Monday, May 07, 2007

Things I Learned at the New Humanism Conference, Part I

I went to the New Humanism Conference at Harvard two weeks ago, and I've had writers' block about it ever since. I think I've finally figured out why: I've been trying to write something that captures everything I learned, pulling it all together and capping it with a bright red bow.

Not going to happen. Too much. Too big.

The conference was full of stars: novelist Salman Rushdie, biologist E. O. Wilson, singer Dar Williams, Senate candidate Ned Lamont, and some other very important people who I hope are not insulted to be left off that list. Some of the talks launched me into idea-fugues of my own, leaving me unable to say exactly which ideas were theirs and which are mine.

This morning I figured out that I can break the logjam by starting small. One of the talks that got the least buzz at the conference was by Tu Weiming, a professor of Chinese history and philosophy at Harvard. Busting myths about Humanism was a general theme of the conference, and Weiming was part of a panel busting this myth: Humanism is a purely Western phenomenon that we are either exporting to or imposing on the rest of the world. Weiming tackled the subject of Confucian humanism.

My notes are a complete injustice to Weiming's talk. I fugued, but along the way I came to understand something about the East/West divide that I had never grasped before: the difference between Eastern and Western ways of thinking about self. In the West the self is a thing; it has an inside, an outside and a boundary. Sometimes when we're explaining things, we'll draw a little blob to represent ourselves. Other people have their own blobs, and each one has its own unique essence. When I learn and change, something is happening inside the blob that represents me. You could pick that blob up and put it somewhere else without changing its essence.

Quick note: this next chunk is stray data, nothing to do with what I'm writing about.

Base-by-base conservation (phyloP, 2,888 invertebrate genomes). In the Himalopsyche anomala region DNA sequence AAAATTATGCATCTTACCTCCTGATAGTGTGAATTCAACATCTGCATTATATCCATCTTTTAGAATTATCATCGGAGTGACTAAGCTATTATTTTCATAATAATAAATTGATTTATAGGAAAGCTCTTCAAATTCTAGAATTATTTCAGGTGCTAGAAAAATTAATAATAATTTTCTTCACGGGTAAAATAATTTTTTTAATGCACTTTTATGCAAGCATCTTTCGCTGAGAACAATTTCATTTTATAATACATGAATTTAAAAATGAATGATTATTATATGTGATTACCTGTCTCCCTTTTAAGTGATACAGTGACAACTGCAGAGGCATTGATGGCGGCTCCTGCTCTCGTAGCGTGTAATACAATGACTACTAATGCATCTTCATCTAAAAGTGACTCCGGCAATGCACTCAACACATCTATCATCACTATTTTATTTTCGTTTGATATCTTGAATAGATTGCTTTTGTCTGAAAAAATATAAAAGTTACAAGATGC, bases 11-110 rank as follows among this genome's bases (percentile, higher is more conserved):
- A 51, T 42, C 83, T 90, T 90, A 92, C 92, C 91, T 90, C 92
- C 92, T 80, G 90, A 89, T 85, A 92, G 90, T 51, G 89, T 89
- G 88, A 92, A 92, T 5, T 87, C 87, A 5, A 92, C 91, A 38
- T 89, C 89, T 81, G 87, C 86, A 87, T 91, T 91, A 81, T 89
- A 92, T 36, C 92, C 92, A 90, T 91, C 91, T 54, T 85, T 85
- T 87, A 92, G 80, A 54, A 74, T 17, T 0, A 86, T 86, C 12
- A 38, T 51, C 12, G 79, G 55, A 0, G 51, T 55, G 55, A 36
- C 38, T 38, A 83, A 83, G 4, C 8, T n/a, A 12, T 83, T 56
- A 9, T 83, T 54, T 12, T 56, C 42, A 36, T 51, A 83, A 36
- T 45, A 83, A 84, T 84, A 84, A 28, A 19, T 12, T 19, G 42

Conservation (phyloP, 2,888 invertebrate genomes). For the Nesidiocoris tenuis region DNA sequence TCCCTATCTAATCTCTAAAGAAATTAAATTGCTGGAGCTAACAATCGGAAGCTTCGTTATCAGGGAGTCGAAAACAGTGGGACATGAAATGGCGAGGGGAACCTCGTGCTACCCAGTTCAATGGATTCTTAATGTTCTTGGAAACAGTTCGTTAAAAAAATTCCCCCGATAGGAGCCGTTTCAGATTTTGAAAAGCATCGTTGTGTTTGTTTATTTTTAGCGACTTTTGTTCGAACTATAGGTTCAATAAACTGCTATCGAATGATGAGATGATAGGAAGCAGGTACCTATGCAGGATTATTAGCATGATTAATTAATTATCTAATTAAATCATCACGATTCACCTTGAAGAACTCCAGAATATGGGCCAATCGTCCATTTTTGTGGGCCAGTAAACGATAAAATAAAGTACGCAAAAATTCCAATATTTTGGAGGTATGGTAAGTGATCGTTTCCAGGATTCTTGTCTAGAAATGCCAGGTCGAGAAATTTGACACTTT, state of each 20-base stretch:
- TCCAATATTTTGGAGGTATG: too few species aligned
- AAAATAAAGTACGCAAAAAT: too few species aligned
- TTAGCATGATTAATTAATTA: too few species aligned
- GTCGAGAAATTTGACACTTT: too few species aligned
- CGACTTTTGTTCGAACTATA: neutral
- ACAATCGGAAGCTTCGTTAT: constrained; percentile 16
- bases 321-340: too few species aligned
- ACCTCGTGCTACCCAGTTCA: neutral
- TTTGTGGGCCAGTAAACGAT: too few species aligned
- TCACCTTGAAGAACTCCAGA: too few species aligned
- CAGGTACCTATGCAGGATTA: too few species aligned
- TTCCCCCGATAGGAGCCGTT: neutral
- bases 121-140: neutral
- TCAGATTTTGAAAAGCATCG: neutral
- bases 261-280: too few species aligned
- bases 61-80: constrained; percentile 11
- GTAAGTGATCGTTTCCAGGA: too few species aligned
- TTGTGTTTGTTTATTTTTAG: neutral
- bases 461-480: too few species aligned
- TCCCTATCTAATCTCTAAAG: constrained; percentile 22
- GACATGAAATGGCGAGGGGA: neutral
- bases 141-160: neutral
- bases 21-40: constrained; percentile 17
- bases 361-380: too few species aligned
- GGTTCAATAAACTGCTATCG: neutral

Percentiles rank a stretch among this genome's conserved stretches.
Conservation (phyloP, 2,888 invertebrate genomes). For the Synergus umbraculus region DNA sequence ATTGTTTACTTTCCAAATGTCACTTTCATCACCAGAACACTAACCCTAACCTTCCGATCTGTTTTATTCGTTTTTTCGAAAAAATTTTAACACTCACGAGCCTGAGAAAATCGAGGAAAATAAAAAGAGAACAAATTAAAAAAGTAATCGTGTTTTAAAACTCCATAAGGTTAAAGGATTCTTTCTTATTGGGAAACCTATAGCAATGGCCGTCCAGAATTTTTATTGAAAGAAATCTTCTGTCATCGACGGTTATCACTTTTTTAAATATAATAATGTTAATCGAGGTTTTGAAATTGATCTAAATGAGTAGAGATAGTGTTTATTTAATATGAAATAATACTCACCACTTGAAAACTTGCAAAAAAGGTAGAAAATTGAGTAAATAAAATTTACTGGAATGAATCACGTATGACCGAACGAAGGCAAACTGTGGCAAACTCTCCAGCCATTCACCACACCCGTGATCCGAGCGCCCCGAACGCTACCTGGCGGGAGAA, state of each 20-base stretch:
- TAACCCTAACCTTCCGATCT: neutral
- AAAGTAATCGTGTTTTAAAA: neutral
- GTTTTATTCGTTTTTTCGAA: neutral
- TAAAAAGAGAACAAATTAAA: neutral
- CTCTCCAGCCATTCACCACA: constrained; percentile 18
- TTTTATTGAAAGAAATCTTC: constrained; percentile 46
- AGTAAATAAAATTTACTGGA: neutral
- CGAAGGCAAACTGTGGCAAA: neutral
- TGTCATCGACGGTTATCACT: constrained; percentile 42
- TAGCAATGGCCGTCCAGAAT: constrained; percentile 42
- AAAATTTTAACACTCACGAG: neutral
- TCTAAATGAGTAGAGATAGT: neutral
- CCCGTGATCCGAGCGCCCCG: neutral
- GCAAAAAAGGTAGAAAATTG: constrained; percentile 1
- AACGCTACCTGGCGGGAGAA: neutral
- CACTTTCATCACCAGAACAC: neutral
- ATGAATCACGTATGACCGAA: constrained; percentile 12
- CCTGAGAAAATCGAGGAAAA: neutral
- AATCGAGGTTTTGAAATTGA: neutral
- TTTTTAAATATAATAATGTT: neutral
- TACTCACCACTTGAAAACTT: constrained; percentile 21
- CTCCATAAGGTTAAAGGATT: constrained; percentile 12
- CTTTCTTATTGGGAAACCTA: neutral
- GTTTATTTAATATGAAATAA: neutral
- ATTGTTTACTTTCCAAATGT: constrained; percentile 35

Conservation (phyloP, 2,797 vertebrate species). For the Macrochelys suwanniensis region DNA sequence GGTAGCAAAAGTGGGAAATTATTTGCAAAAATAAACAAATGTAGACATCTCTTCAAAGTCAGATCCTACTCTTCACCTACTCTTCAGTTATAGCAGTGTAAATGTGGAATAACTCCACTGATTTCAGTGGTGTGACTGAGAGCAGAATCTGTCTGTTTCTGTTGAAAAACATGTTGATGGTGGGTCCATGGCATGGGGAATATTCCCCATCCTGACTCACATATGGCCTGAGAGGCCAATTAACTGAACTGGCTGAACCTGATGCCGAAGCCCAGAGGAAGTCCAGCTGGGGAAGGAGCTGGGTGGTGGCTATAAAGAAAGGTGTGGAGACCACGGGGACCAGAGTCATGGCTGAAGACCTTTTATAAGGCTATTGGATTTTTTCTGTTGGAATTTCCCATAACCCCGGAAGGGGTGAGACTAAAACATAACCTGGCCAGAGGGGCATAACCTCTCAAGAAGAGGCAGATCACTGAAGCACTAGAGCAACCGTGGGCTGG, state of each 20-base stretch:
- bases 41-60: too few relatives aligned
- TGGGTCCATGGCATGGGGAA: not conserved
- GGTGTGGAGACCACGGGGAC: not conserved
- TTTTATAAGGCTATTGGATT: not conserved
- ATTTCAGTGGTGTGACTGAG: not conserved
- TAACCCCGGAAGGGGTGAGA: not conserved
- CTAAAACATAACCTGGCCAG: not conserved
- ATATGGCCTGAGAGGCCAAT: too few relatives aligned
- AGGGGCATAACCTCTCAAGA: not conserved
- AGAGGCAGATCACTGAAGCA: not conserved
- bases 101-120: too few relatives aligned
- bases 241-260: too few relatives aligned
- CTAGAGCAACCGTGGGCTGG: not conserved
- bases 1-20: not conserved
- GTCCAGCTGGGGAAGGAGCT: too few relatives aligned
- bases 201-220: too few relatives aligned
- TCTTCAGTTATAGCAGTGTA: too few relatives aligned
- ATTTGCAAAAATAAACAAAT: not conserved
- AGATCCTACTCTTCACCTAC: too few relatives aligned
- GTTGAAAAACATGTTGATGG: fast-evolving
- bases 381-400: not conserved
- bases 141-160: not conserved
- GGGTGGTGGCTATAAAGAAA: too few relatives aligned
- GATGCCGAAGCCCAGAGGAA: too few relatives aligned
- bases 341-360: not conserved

But when Weiming talked about the Confucian self, it sounded different. "The self is never an isolated individual but a center of relationship." I puzzled over that and similar statements for a while, until a new framing metaphor popped into my head: Weiming was viewing the self not as a blob, but as a point. A point doesn't have the space to contain an inner essence; all it has is a location. It exists on a map. And a person grows in wisdom by getting a ever richer picture of the map, not by developing the interior of the self.

To a Westerner that metaphor sounds, well, empty. If I'm a point, somebody could plunk me down somewhere else and I'd be just like the points that are in that location. If I moved to Detroit and became a lawyer, I'd be just another Detroit lawyer. We think that way because our maps are impoverished compared to the map of a Confucian sage. The sage understands the uniqueness of each location on his multi-dimensional map. I'd be not just another Detroit lawyer, but one who had these parents and went to that school and read those books and was influenced by such-and-such ideas. That would all be represented by my location, my point of view.

Two individuals, in this metaphor, are separated by a distance rather than a wall. The distance is ultimately uncrossable. I can move closer to your point of view, but you have spent your entire life getting where you are. I will never arrive at your location, nor you at mine. In the Confucian model, this -- not some interior essence -- is our individuality.